For additional information and in-depth benchmarks by sector, size, ownership type, growth rate, region and profitability, Chief Executive’s 2020-21 CEO & Senior Executive Compensation Report for Private Companies offers more than 140,000 data points collected from 1,780 companies in April through July of 2020 about their 2019 fiscal year compensation levels and practices, as well as their current and expected compensation levels for senior executives for the remainder of 2020. This kind of data can go a long way in helping you better figure out where you stand and make the right moves in doling out executive compensation.



  • Get the CEO Briefing

    Sign up today to get weekly access to the latest issues affecting CEOs in every industry
  • upcoming events


    Strategic Planning Workshop

    1:00 - 5:00 pm

    Over 70% of Executives Surveyed Agree: Many Strategic Planning Efforts Lack Systematic Approach Tips for Enhancing Your Strategic Planning Process

    Executives expressed frustration with their current strategic planning process. Issues include:

    1. Lack of systematic approach (70%)
    2. Laundry lists without prioritization (68%)
    3. Decisions based on personalities rather than facts and information (65%)


    Steve Rutan and Denise Harrison have put together an afternoon workshop that will provide the tools you need to address these concerns.  They have worked with hundreds of executives to develop a systematic approach that will enable your team to make better decisions during strategic planning.  Steve and Denise will walk you through exercises for prioritizing your lists and steps that will reset and reinvigorate your process.  This will be a hands-on workshop that will enable you to think about your business as you use the tools that are being presented.  If you are ready for a Strategic Planning tune-up, select this workshop in your registration form.  The additional fee of $695 will be added to your total.

    To sign up, select this option in your registration form. Additional fee of $695 will be added to your total.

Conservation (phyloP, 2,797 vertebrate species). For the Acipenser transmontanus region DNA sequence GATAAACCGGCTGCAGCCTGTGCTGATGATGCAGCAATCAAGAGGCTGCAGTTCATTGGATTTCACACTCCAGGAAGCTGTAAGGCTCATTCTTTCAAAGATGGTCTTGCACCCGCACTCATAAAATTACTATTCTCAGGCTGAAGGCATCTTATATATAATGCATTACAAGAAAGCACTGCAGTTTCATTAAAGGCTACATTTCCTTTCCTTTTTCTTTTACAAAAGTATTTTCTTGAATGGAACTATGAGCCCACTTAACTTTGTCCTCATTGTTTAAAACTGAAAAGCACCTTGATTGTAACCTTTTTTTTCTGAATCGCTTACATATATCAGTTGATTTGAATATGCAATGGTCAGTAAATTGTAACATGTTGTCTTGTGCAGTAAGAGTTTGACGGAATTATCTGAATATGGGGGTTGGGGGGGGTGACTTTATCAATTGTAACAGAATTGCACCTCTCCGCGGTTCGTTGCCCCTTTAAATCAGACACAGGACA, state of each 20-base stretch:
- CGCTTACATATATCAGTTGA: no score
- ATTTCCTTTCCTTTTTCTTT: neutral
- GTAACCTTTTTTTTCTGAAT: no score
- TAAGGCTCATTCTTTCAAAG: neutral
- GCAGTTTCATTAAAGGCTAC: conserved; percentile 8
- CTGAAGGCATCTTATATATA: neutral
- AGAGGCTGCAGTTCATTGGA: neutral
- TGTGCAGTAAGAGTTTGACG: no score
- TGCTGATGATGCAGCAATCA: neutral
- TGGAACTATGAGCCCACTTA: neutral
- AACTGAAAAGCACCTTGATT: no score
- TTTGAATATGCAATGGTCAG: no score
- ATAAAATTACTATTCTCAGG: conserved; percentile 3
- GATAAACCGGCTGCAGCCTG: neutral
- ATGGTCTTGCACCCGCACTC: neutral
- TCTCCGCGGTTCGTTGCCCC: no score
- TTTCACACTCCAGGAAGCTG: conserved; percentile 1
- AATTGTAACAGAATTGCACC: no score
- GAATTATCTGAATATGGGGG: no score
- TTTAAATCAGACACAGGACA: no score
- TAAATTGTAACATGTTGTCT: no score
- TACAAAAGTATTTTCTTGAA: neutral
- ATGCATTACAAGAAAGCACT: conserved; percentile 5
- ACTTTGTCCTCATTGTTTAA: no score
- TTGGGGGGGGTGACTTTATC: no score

New York, NY: ​​​Chief Executive's Corporate Citizenship Awards 2017

    Women in Leadership Seminar and Peer Discussion

    2:00 - 5:00 pm

    Female leaders face the same issues all leaders do, but they often face additional challenges too. In this peer session, we will facilitate a discussion of best practices and how to overcome common barriers to help women leaders be more effective within and outside their organizations. 

    Limited space available.

    To sign up, select this option in your registration form. Additional fee of $495 will be added to your total.

    Golf Outing

    10:30 - 5:00 pm
    General’s Retreat at Hermitage Golf Course
    Sponsored by UBS

    General’s Retreat, built in 1986 with architect Gary Roger Baird, has been voted the “Best Golf Course in Nashville” and is a “must play” when visiting the Nashville, Tennessee area. With the beautiful setting along the Cumberland River, golfers of all capabilities will thoroughly enjoy the golf, scenery and hospitality.

    The golf outing fee includes transportation to and from the hotel, greens/cart fees, use of practice facilities, and boxed lunch. The bus will leave the hotel at 10:30 am for a noon shotgun start and return to the hotel after the cocktail reception following the completion of the round.

    To sign up, select this option in your registration form. Additional fee of $295 will be added to your total.